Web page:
Glufosinate (Rely 280 and other trade names) usage has increased over the past year due to the increase supply and availability of generics. This herbicide has been shown to be very effective in controlling glyphosate resistant weeds, including fleabane, marestail, and goosegrass and has an important role in orchard weed control.
One concern of glufosinate usage is plant safety. Accidental applications of glufosinate to the trunk of one to three year old almond trees can cause damage. Field observations and studies by Brad Hanson (UC Weed Specialist) have shown that gumming and a sunken canker can occur three to four weeks post herbicide application. This canker is distinctively different from Phytophthora, band canker, and bacterial canker as there is more consistency of symptoms across the field (i.e. a pattern in symptom occurrence). Within affected trees, symptoms include origination of the irregular shaped canker being above the soil line and in a similar location on multiple trees, the lack of a “sweet” smell, and amber gumming.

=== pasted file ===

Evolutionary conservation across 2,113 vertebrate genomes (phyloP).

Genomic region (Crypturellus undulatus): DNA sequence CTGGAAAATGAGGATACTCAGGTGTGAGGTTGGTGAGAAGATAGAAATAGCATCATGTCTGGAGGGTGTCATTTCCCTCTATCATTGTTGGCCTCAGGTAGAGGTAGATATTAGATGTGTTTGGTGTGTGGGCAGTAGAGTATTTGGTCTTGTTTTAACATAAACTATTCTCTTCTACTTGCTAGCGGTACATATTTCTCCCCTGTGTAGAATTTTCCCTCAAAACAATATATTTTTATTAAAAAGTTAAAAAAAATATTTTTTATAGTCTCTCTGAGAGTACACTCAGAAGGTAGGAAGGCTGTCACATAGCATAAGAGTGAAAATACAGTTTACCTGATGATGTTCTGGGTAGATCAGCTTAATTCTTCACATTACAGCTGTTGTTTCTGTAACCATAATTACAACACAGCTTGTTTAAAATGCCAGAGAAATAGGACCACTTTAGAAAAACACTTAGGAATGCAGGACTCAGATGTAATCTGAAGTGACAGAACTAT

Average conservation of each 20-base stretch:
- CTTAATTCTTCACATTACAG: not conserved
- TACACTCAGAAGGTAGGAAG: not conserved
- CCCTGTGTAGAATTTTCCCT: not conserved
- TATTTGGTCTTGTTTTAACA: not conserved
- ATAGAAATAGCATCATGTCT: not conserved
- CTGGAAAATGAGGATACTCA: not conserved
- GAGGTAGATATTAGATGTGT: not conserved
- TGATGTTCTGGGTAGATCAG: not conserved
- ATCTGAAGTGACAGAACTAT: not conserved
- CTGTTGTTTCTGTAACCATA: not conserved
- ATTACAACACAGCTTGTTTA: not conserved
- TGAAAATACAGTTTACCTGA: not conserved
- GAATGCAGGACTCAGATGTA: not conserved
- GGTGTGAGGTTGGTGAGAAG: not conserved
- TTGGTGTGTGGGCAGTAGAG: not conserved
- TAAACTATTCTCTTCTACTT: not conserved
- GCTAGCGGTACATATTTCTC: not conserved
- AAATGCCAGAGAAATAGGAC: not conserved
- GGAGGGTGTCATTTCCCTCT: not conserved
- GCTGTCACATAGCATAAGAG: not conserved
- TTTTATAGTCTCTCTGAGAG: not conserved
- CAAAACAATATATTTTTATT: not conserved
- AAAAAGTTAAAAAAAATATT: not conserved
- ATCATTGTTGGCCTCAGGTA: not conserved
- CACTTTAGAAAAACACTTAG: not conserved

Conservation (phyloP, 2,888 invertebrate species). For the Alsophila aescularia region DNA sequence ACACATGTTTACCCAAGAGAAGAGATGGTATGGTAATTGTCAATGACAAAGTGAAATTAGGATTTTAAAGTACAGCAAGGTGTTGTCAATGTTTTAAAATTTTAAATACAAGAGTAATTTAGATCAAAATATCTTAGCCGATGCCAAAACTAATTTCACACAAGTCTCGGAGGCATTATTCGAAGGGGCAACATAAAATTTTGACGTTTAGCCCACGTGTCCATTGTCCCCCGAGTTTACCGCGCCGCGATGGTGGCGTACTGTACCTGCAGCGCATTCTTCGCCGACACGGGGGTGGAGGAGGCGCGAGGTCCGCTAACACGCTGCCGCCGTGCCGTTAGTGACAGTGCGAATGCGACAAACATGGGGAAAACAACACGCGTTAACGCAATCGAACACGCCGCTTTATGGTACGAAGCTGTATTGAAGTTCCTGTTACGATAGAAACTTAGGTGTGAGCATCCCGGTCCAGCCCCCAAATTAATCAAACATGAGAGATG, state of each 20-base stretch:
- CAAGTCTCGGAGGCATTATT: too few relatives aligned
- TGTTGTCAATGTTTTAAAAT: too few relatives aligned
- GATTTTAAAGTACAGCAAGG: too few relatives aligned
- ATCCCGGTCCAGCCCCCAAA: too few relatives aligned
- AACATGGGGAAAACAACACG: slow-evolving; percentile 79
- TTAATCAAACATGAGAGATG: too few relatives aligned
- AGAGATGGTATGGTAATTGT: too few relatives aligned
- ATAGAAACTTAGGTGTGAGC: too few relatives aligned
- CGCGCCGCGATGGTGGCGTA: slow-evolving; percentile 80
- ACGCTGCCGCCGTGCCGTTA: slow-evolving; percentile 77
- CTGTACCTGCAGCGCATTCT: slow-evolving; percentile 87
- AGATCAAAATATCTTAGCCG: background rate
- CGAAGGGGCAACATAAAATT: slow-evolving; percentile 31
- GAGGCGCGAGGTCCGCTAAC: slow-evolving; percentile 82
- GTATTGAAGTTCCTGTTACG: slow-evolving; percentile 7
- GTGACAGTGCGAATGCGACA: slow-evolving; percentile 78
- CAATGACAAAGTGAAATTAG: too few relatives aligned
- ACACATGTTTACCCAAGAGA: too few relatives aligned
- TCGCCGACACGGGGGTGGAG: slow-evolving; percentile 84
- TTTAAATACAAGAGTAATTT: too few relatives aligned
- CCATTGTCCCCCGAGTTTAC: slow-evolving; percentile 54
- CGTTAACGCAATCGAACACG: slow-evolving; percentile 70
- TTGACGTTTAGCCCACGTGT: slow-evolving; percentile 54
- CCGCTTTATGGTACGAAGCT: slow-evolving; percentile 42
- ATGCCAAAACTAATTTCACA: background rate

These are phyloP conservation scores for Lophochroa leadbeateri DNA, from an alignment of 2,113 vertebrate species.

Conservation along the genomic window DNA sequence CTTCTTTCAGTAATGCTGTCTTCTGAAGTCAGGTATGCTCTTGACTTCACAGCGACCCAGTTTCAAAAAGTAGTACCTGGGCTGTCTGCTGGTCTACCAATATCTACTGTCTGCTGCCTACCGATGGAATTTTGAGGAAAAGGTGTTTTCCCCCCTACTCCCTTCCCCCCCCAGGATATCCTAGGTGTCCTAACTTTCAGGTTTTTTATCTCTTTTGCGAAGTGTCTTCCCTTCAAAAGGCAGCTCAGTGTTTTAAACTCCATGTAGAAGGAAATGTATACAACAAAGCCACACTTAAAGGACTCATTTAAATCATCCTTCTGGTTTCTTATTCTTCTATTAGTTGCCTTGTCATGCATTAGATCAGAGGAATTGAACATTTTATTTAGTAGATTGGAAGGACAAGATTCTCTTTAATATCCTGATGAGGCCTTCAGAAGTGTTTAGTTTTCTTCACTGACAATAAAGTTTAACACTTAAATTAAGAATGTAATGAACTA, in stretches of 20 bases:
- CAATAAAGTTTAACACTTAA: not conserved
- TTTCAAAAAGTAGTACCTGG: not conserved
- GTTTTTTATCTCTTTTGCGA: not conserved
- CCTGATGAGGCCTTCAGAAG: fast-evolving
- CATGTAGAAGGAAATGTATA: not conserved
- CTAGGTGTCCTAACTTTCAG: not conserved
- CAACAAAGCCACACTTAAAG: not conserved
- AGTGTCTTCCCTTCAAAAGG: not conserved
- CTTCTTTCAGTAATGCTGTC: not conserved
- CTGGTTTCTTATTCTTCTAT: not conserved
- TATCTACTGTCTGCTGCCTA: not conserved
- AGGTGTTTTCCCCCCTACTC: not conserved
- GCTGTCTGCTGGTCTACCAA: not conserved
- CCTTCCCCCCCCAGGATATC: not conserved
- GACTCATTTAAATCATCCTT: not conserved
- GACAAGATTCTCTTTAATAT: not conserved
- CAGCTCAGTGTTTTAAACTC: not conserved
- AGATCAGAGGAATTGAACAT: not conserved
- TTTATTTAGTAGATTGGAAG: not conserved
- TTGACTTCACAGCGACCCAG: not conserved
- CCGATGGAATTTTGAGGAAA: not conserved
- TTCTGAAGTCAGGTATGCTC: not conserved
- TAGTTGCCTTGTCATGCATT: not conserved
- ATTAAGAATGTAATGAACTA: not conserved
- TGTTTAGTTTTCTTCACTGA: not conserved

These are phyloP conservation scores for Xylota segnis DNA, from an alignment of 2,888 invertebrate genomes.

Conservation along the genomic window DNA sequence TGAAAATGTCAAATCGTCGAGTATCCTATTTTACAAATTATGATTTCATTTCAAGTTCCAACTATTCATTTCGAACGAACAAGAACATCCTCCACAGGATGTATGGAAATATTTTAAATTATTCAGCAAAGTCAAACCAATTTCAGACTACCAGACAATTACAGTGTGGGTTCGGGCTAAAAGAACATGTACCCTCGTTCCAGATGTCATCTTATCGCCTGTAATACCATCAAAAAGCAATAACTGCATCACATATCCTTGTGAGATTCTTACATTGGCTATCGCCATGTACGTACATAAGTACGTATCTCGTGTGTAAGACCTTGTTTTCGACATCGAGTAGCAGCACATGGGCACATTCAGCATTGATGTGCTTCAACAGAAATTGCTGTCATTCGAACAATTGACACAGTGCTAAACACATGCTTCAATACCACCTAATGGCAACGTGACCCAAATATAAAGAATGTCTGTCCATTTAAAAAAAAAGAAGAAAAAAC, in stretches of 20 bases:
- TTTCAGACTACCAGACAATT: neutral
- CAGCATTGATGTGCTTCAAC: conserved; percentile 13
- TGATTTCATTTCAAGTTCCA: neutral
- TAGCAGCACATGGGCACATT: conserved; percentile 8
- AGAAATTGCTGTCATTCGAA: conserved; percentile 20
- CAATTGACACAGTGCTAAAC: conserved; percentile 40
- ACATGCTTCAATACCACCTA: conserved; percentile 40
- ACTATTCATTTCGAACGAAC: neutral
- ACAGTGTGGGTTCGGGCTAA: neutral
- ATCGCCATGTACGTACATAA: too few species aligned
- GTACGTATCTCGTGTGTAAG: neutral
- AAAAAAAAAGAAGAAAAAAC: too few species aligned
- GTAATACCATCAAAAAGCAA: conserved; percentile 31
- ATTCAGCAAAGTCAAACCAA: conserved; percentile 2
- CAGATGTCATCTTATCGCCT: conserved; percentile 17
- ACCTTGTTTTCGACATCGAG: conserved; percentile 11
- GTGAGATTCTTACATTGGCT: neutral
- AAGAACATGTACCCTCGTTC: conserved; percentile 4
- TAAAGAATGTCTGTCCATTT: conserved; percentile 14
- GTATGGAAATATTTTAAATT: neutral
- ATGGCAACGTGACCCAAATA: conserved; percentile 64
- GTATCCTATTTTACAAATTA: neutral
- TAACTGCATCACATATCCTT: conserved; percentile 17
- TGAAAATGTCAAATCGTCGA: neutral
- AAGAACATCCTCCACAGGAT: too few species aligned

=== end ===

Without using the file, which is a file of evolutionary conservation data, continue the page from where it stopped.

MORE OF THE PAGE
Although the damage appears to be a severe issue, most observed damage has resulted in slightly smaller, mis-shaped trunks. Within a few years – and usually by the first harvest -affected areas appear to be compartmentalized by the enlarging trunk and are rarely visible. Tree loss has not been observed in normal drift incidences.
Glufosinate is a useful tool for post-emergent weed control. As with any herbicide, its use should be used with caution around young trees. Avoid spraying in windy conditions and use the right equipment and pressure to avoid drift.